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Thread: How to get Best output from Sony AcidPro & Sound Forge

  1. #1
    ssroycal is offline Newbie
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    Question How to get Best output from Sony AcidPro & Sound Forge

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    My home recording studio has configuration like this:
    Hardware:
    1. M-Audio Fast Track Pro - USB
    2. Beta Three - Digital Delay DD2
    3. Behringer Large Diaphragm Studio Condenser Microphone C-3

    Software:
    1. Sony Acid Pro 7.0
    2. Sony Sound Forge Pro 10.0

    Procedure I follow:
    1. I use 48kHz, 24-bit audio for the Hardware & Software
    2. I load the music track into AcidPro, and then dub the voice there
    3. While voice recording through Behringer C-3 Condenser Microphone I use: Cardioid polar pattern, and activate the low cut filter.
    4. I use Digital Delay DD2 – to put some delay/reverb effect online during recording
    5. Then I render the Vocal track from AcidPro in 48kHz, 24bit WAV format.
    6. Then I load both the Vocal & music track in SoundForge (both in 48kHz, 24bit WAV format)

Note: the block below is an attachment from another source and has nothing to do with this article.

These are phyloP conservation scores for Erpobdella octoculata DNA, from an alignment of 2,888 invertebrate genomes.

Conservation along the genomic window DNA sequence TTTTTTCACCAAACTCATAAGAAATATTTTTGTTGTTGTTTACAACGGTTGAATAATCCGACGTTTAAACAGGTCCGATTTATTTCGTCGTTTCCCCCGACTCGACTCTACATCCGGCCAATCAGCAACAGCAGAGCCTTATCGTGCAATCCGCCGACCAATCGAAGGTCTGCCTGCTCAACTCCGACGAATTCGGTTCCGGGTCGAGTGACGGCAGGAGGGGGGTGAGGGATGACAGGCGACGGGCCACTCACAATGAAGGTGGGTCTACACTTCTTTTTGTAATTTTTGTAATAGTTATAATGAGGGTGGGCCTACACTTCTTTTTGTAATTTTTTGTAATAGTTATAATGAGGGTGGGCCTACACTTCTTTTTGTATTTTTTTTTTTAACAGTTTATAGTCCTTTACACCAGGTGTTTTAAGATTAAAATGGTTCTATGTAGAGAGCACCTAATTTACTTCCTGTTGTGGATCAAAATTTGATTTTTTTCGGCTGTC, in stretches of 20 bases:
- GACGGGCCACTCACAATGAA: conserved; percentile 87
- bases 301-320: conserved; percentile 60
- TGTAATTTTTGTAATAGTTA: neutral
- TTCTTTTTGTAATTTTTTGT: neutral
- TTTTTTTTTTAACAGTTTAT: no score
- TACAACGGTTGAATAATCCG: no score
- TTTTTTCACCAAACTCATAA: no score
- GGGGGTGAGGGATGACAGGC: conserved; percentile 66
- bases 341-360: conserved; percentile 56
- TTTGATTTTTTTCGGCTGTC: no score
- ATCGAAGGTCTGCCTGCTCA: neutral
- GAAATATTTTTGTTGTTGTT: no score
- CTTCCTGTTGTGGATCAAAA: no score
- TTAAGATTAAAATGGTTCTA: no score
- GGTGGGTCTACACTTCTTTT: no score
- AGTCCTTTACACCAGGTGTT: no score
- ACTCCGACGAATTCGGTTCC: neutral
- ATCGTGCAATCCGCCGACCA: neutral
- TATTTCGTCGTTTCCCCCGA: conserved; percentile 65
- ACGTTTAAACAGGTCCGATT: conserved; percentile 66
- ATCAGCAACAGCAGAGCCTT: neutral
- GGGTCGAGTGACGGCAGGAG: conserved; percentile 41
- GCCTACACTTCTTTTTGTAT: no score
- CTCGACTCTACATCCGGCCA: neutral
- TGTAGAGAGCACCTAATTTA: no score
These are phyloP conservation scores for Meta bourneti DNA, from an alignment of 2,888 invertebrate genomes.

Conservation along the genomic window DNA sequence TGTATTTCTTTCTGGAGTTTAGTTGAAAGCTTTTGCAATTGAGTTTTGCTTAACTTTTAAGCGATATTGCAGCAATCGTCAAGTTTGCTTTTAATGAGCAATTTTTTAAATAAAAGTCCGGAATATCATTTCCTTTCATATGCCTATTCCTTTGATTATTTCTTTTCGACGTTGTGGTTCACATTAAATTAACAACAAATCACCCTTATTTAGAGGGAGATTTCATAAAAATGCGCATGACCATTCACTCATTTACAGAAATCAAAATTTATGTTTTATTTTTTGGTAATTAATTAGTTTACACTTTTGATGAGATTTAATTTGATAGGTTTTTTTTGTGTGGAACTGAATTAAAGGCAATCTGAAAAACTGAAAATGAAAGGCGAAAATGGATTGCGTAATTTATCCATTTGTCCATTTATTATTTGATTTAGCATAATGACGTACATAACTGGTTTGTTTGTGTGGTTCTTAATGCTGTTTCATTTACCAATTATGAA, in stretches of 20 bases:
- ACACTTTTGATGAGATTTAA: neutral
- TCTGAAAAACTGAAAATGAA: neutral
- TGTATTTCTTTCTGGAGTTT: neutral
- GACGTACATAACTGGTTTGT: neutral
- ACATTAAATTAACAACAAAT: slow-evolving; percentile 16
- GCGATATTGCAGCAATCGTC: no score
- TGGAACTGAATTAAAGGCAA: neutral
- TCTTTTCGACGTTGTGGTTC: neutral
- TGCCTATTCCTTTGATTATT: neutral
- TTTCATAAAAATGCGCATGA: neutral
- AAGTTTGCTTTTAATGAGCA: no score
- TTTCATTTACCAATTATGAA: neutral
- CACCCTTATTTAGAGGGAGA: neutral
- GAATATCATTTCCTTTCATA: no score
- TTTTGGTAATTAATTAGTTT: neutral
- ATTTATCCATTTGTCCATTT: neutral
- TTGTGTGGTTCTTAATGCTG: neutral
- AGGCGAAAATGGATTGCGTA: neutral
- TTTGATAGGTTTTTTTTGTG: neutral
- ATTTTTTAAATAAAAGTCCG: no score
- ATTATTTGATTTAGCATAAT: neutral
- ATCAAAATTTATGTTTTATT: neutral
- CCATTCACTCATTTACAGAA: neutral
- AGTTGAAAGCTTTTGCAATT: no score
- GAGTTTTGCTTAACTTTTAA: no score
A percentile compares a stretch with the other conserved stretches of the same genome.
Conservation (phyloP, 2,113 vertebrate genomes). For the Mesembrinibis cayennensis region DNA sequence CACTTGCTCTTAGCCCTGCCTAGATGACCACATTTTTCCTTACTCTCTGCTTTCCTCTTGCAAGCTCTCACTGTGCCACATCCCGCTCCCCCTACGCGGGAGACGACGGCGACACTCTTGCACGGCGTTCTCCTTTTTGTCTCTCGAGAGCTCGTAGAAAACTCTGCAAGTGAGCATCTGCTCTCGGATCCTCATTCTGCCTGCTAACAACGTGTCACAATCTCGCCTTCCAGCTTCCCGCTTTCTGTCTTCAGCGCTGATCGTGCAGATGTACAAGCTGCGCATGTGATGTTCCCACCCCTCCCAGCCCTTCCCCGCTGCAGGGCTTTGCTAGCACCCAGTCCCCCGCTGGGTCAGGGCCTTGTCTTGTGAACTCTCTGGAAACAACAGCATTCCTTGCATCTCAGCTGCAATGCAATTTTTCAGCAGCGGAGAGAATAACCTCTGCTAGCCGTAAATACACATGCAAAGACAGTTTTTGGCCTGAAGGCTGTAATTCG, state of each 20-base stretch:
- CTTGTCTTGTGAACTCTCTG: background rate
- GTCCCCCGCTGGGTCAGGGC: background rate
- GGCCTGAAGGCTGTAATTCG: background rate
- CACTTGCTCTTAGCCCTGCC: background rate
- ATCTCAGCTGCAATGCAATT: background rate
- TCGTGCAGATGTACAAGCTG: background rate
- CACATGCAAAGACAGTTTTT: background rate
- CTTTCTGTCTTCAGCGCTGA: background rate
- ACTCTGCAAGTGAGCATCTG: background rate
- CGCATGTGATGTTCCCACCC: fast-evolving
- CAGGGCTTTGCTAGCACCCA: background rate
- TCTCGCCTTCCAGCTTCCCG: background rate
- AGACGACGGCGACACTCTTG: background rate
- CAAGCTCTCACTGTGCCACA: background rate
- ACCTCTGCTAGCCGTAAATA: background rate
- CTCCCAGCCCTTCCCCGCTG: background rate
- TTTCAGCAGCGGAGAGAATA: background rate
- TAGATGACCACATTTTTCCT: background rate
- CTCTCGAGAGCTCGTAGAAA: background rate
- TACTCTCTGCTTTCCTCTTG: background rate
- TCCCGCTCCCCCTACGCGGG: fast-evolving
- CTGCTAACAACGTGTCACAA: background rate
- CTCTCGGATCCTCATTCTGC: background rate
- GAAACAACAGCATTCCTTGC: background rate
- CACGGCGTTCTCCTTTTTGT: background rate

7. Then I usually process the recorded vocal track like this:
    a. I Normalize the recorded vocal track using, RMS, Normalize to: -14 dB, & 'Use equal loudness contour'
    b. Then I put REVERB effect in the vocal track using, Deep Hall, Decay Time 2.0 sec, Pre –Delay 100 ms
    c. Then I mix the vocal & music track, keeping the Vocal track FIXED at -3.0 dB, and setting the gain of the music track as I feel it should be according to the gain of the vocal track. Most of the cases I set the gain of the music track between -3.0dB to -10dB.

    Here I’d like to mention that I am a vocalist and I don’t have any formal training on sound engineering. I learned these techniques through experiences only after a lot of trial & error. And the sample of the output I got using the above techniques & parameters can be found in the Attached .MP3 file

    I just wanna ask you all in this forum that, in the procedure I am using for processing and mixing the audio – am I missing any vital thing and are there any tricks to make it much more better.
    Please advise, Thanks in advance

    ~Sanjoy Sinharoy
    Attached Files Attached Files

  2. #2
    MatthewP is offline Newbie
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    That sounds like a perfectly fine workflow to me. Do you know anything about compression? Not mp3 compression, but audio compression, where loud sounds are reduced, and quieter ones are boosted.

    If you add a compressor before the reverb (b.), it might give you a more even recording. Just a mild one should do.

  3. #3
    ZypKode is offline New Member
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    So using Wave Hammer first, Then Reverb. I never thought about that.I was doing it the other way around.I will give this a try.

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